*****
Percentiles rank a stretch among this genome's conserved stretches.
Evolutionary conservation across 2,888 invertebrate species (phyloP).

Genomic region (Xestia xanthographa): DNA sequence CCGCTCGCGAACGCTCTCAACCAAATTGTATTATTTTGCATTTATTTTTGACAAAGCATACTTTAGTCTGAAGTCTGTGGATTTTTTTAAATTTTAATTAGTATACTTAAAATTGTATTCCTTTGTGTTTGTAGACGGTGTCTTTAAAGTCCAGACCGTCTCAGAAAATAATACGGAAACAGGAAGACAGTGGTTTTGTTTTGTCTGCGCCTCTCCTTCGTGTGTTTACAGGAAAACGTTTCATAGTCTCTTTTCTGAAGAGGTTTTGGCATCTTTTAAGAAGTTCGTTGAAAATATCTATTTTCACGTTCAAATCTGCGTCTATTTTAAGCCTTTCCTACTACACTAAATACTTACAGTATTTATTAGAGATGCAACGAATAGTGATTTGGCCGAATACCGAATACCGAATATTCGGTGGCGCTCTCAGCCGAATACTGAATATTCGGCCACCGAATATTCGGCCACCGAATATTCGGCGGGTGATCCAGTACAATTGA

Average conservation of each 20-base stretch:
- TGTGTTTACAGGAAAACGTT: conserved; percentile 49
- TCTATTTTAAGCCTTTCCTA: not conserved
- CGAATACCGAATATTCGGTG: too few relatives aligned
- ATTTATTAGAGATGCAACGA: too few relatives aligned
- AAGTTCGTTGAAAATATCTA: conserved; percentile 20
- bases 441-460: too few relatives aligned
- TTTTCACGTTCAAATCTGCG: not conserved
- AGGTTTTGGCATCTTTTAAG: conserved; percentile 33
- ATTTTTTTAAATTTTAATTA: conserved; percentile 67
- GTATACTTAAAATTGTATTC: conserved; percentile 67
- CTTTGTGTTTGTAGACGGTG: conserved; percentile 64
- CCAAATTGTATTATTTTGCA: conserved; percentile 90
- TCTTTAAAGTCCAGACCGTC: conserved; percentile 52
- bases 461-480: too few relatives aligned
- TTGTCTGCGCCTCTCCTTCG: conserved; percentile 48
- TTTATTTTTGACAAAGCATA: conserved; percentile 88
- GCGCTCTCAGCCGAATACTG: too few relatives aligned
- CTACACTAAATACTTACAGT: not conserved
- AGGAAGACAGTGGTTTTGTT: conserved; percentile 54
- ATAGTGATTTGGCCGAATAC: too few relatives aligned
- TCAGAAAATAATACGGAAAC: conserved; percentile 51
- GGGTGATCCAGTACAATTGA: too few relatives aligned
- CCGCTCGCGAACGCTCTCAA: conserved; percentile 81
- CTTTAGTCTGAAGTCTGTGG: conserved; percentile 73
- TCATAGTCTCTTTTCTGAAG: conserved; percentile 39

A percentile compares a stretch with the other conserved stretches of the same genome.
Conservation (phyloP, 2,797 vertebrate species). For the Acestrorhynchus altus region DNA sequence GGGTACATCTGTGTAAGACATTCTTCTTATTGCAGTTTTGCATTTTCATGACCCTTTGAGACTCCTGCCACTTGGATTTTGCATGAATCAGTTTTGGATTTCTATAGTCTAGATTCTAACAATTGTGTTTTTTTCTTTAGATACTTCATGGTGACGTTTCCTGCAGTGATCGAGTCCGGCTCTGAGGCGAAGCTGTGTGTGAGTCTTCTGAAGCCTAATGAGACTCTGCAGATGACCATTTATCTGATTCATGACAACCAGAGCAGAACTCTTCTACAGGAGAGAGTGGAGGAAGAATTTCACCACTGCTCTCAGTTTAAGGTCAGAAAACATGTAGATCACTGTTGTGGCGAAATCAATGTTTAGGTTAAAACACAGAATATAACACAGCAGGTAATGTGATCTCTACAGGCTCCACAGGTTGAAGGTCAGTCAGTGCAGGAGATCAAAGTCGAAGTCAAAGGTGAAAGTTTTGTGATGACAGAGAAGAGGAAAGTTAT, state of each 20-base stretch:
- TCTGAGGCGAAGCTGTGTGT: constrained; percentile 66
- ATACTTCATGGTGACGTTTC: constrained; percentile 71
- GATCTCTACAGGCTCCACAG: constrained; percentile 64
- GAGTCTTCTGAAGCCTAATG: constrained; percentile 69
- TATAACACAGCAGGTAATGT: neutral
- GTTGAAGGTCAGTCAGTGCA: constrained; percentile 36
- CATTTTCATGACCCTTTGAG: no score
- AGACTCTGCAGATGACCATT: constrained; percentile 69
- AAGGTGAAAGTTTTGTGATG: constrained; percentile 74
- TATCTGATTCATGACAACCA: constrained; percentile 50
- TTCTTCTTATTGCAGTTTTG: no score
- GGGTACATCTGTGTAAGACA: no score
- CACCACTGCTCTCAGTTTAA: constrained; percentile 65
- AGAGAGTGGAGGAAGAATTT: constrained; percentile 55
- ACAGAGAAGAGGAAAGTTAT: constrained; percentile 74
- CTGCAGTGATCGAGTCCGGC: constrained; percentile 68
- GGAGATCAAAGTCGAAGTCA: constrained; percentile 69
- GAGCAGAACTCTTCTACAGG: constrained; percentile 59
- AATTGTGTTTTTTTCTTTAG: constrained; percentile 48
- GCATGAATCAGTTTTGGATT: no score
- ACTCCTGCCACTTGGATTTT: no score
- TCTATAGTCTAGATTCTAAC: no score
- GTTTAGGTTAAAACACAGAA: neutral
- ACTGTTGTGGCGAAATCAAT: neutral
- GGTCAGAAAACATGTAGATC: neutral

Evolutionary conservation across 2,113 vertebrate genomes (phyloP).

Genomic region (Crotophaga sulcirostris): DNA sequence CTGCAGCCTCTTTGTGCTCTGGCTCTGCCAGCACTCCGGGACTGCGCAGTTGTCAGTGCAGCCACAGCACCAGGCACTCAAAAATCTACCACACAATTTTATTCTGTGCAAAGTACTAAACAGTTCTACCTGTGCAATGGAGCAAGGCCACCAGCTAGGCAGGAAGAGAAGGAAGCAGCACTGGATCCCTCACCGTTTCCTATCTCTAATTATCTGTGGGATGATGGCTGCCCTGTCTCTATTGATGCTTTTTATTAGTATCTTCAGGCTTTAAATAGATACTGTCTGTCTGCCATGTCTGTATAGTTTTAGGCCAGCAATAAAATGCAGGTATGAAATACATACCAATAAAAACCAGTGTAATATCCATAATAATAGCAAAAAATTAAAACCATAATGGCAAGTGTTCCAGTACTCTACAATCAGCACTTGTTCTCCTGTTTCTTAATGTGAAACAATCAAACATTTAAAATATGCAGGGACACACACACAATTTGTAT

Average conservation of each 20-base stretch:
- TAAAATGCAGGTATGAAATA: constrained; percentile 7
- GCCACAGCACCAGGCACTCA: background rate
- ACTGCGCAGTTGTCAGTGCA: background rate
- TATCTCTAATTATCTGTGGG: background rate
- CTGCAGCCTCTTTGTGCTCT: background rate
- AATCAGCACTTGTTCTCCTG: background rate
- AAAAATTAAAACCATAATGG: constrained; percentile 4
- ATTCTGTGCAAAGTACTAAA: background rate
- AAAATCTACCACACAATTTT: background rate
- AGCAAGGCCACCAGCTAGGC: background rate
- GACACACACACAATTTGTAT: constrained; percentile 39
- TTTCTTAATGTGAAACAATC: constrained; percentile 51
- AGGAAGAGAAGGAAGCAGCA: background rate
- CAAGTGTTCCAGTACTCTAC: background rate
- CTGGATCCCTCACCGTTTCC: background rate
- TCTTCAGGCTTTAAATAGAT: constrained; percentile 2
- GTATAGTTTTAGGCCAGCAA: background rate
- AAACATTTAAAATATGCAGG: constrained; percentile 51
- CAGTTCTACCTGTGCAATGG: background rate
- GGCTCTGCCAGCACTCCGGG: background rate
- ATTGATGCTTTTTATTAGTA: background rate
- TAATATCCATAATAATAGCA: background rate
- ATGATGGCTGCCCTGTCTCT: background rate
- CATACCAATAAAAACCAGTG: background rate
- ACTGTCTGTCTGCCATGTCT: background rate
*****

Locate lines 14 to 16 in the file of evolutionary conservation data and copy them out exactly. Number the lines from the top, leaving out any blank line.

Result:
- GTATACTTAAAATTGTATTC: conserved; percentile 67
- CTTTGTGTTTGTAGACGGTG: conserved; percentile 64
- CCAAATTGTATTATTTTGCA: conserved; percentile 90